Today the government are releasing a map showing which local authorities have large numbers of children waiting to be adopted (BBC news article). The map makes mildly interesting viewing, but as it is just a raw number of children, with no allowance for population size or other factors, it is fairly meaningless from a statistical point of view.
Equally I think the map makes no difference to prospective adopters either. In theory we have the right to ask any local authority to take us on as prospective adopters, train us up and prepare the 'Prospective Adopters Report'. In practice it seems that LA won't take on prospective adopters unless they live in their region. It seems that despite all the talk in the media about the need for people to adopt, LAs can't train and assess all of the people that are applying within their area, so they don't have the resources to take on people from outside the area.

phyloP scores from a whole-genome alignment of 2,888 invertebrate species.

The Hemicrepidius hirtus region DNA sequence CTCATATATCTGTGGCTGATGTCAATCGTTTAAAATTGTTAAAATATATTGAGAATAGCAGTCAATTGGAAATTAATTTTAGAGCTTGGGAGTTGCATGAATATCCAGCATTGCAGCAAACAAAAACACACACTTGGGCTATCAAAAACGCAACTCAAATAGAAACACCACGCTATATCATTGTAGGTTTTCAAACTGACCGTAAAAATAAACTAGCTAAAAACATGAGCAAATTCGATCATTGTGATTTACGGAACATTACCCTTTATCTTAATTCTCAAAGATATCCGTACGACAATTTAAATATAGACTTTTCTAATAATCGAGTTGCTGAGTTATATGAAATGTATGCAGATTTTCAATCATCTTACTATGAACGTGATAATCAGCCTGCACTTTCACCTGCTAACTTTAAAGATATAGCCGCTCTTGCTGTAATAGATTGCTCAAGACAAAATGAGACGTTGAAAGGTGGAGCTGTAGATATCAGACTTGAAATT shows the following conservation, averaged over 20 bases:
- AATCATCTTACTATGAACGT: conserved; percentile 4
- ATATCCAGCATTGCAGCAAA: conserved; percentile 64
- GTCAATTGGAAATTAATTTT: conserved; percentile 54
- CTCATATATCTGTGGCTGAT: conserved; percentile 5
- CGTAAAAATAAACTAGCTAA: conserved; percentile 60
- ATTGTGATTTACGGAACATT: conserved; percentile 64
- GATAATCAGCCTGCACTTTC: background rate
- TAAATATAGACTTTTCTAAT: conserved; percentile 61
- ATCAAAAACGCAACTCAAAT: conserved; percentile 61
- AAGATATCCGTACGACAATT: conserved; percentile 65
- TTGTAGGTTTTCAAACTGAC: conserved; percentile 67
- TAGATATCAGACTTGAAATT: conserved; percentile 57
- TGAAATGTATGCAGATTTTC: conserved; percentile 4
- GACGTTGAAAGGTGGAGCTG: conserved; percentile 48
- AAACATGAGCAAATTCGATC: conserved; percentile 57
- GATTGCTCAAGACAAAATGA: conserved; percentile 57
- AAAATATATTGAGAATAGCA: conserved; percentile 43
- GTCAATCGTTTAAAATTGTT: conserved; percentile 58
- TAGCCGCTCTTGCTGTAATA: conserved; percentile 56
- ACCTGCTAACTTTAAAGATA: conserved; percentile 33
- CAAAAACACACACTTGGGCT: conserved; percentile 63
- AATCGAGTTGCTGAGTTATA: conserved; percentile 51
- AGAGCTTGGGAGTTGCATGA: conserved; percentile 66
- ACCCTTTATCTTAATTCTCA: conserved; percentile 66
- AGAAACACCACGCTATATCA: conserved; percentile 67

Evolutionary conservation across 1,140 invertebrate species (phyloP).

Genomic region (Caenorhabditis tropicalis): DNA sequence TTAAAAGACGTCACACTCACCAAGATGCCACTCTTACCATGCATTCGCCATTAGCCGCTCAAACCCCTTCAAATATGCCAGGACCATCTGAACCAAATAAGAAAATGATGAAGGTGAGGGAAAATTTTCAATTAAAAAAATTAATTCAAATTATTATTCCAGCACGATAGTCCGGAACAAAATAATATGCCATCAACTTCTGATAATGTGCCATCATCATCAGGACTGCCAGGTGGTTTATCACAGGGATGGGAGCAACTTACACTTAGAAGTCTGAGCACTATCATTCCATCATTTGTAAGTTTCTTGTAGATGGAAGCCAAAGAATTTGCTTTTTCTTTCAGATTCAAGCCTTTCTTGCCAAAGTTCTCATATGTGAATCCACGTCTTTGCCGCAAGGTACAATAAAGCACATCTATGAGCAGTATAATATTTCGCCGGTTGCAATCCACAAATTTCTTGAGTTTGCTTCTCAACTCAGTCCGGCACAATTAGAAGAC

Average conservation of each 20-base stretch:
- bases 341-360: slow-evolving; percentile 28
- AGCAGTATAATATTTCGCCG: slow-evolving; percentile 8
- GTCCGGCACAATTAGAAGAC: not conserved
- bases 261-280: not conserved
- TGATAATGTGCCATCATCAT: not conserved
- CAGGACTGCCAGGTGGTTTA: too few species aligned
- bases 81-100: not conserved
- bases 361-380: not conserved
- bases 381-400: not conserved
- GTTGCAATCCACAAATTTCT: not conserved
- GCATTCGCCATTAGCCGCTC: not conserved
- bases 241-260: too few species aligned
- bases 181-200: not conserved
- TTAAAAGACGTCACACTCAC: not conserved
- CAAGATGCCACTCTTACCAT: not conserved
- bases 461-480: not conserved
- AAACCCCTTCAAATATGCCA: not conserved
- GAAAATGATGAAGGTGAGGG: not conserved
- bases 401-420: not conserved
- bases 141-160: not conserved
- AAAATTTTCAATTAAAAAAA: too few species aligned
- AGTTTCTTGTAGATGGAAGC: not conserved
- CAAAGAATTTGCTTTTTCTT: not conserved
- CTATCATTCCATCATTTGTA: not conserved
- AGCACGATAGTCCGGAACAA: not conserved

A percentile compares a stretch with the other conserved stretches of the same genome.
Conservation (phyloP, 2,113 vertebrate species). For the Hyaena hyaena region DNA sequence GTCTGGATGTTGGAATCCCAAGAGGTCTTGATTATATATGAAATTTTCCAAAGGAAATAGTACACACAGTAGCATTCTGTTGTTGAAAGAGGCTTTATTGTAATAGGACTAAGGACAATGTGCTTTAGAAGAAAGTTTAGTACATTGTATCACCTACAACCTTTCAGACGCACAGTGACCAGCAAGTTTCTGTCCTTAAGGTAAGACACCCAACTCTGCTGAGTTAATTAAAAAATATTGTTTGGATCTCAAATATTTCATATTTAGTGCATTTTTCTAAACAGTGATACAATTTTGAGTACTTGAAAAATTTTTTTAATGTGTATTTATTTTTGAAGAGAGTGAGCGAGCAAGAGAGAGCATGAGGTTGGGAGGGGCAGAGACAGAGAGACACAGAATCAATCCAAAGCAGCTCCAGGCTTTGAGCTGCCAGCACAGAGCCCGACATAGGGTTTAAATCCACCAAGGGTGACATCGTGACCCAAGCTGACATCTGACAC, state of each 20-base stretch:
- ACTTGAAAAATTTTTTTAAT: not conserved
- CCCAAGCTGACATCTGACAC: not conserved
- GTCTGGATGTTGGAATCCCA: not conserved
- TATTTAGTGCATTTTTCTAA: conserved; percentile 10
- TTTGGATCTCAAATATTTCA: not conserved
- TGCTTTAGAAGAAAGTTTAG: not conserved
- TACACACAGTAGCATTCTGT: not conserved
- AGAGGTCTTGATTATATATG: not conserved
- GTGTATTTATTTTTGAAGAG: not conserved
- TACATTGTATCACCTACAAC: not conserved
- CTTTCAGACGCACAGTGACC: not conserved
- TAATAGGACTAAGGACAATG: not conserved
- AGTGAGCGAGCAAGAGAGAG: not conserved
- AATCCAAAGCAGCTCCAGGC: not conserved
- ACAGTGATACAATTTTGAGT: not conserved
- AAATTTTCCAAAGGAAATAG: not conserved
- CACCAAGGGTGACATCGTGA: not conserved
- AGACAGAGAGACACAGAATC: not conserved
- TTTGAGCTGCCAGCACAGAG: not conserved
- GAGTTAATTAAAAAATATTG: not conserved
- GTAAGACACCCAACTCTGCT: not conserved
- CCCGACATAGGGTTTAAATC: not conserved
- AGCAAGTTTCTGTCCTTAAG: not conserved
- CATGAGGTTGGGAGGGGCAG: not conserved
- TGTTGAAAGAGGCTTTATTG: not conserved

This is frustrating, but you wouldn't think it was a major issue - surely we can just apply to our LA?
We live in a city that acts as its own LA - the size of the city means that if the LA placed children with adopters inside the city, there is a strong chance that the child would bump into the birth family when going shopping etc. Therefore, the LA is very reluctant to take on adopters from inside their area. They haven't actually said no yet, but it looks like we are in the situation that our LA won't take us because we live in their region, and other LAs won't take us because we don't!
Add into the mix all the delays and poor communication we are having to deal with, and its not surprising that people are being put off adopting from the UK - Another blog I read has an open letter to the Prime Minster on a similar topic.